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Rowdy Protests Delay NEB Hearings on TransCanada Gas-to-Oil Mainline Conversion

A legal protest motion and rowdy demonstrators pushed the National Energy Board (NEB) into calling a time-out Tuesday to hearings on TransCanada Corp.'s plan for partial conversion of its natural gas Mainline to oil service.

The shove came in Montreal, where militant project opponents stormed the hearing room calling the case a biased farce. The action was inspired by a motion from two eco-groups, calling on two of the three members on the NEB review panel to withdraw from the case.

The demonstration ended peacefully Monday. Only three of the protesters were arrested. But one hothead fought his way to a conference center table where the panel sat. The episode raised security prevention that kept the Montreal sessions from starting. Vigorous demonstrations are a hallmark of the Quebec political scene.

After mulling over the situation until the next afternoon, the NEB suspended its roving hearings on the project across Canada until a decision can be made on the motion by two Quebec organizations.

Strategies Energetique and the Association quebecoise de lutte contre pollution atmospherique allege two members – NEB vice-chair Lyne Mercier and Jacques Gauthier – have created at least a public perception of bias.

The pair participated in secret and private meetings on Energy East with Quebec luminaries including business leaders and former provincial premier Jean Charest while he also did consulting work for TransCanada, the protest motion says.

No date was set to resume hearings on the C$15.7 billion ($12 billion) proposal to partially convert and extend the gas Mainline into a 4,520-kilometer (2,700-mile) conduit for 1.1 million b/d of Alberta oil to a New Brunswick tanker port (see Daily GPI, Aug. 5; July 19; June 17).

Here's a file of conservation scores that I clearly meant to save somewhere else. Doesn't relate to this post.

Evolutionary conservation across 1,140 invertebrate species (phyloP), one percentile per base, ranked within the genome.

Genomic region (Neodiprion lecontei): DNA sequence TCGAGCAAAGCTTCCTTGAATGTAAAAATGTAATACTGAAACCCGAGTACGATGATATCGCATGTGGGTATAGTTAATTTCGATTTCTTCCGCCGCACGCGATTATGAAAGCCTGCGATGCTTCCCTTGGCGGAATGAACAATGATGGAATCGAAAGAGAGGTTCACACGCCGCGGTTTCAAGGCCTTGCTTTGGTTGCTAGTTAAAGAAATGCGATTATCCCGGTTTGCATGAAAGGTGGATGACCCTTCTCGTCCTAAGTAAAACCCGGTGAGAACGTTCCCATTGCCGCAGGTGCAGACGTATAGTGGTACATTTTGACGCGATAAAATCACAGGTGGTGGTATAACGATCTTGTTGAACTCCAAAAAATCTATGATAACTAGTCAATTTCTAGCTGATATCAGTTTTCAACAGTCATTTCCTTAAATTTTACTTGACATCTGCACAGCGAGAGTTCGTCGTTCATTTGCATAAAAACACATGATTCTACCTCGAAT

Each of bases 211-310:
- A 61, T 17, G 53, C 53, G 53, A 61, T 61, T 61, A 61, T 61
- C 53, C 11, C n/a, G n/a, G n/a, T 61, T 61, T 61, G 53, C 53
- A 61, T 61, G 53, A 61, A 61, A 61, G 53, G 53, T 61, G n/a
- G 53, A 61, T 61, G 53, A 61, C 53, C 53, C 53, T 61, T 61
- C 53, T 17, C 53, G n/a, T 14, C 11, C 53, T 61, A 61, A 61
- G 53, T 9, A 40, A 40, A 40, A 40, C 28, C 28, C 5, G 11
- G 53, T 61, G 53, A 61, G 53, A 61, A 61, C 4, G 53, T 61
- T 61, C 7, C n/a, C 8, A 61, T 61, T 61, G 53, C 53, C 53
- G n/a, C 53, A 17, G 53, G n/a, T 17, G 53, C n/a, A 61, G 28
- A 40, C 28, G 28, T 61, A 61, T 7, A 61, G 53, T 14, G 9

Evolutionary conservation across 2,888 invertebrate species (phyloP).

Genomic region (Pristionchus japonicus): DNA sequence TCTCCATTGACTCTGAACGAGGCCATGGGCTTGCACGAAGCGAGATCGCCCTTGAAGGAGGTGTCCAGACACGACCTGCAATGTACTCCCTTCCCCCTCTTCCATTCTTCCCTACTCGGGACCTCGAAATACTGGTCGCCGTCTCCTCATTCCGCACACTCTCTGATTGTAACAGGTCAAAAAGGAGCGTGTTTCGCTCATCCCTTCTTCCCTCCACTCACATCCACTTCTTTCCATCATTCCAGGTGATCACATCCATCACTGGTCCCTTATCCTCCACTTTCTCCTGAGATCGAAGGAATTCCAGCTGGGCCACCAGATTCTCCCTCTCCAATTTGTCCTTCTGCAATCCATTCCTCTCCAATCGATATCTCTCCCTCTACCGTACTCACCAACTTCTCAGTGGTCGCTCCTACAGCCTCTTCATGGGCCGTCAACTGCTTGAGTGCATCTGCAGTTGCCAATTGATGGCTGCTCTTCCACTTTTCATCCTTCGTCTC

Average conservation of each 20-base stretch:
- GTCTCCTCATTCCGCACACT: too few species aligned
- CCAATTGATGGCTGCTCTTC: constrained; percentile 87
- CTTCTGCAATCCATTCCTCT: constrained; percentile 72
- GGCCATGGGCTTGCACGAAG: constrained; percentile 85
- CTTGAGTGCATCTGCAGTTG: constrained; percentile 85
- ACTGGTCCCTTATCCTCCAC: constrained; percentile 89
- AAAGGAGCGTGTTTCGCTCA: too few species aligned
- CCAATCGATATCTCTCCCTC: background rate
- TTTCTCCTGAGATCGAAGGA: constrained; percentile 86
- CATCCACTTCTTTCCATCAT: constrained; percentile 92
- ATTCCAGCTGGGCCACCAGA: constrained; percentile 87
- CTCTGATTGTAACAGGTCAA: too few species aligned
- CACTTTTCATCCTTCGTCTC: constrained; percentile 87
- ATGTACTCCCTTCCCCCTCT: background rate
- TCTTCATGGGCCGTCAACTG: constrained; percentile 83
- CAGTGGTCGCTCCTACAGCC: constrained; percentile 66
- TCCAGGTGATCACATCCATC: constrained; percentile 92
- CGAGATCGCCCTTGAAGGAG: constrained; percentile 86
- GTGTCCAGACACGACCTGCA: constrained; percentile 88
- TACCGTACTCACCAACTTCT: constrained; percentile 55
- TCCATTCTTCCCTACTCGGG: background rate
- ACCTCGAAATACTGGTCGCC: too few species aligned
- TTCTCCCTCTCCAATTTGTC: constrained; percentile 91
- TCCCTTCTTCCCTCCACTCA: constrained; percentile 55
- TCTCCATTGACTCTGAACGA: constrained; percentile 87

In the meantime Canadian Natural Resources Minister Jim Carr weighed in on the issue. "We hope the situation involving the Energy East hearings will be resolved immediately to allow the process to continue so Canadians can voice their point of view on this important national topic," he said Thursday.

"Canadians expect and deserve to have confidence in their public institutions. Independence and neutrality are fundamental principles for all of Canada's regulatory institutions, including those reviewing major projects such as the NEB. Canadians expect all regulatory institutions to address claims that the principles of independence and neutrality are not being respected.” Carr said “we are modernizing the NEB to restore the trust that Canadians want, and we will be reviewing the NEB's mandate, structure and role, including public participation in the regulatory reviews."

The NEB’s next steps are to collect comments on the protest motion by next Wednesday (Sept. 7), allow time for rebuttal, then work out a ruling. The motion also alleges NEB chairman Peter Watson participated in the contested private meetings and that he should step down for the duration of the Energy East regulatory review.

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